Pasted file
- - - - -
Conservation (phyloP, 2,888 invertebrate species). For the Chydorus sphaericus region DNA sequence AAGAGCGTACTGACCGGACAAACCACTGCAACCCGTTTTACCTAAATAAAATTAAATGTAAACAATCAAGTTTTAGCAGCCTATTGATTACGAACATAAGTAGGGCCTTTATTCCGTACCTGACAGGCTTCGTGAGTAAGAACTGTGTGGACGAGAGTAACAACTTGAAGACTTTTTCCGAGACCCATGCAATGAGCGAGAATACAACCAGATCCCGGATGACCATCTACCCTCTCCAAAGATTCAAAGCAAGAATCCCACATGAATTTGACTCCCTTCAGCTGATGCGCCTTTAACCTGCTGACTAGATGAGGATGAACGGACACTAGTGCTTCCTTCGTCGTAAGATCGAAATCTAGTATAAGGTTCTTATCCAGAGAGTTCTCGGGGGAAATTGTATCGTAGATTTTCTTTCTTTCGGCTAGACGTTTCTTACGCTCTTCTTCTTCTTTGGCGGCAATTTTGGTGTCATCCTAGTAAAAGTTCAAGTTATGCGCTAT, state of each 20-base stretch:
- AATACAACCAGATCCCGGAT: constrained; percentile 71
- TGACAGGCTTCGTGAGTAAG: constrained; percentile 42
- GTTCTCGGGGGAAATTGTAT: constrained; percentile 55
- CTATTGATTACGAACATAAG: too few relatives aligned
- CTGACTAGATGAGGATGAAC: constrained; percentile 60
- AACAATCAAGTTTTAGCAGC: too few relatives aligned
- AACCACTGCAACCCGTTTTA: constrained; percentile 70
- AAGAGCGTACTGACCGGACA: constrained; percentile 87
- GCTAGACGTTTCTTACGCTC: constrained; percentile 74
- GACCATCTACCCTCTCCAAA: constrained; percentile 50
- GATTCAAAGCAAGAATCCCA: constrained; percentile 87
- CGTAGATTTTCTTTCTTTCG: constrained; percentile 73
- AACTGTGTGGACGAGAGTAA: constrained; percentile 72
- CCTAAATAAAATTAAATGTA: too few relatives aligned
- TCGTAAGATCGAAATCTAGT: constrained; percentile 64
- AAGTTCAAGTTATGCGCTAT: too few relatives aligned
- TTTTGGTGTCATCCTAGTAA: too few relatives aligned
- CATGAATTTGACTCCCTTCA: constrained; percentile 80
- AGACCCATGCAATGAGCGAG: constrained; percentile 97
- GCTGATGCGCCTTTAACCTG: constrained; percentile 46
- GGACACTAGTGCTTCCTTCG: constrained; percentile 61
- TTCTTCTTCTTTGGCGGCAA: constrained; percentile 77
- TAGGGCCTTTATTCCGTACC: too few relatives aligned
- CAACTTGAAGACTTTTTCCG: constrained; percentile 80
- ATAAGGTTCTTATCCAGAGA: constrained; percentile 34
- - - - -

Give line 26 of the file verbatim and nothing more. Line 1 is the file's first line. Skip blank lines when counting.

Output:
- ATAAGGTTCTTATCCAGAGA: constrained; percentile 34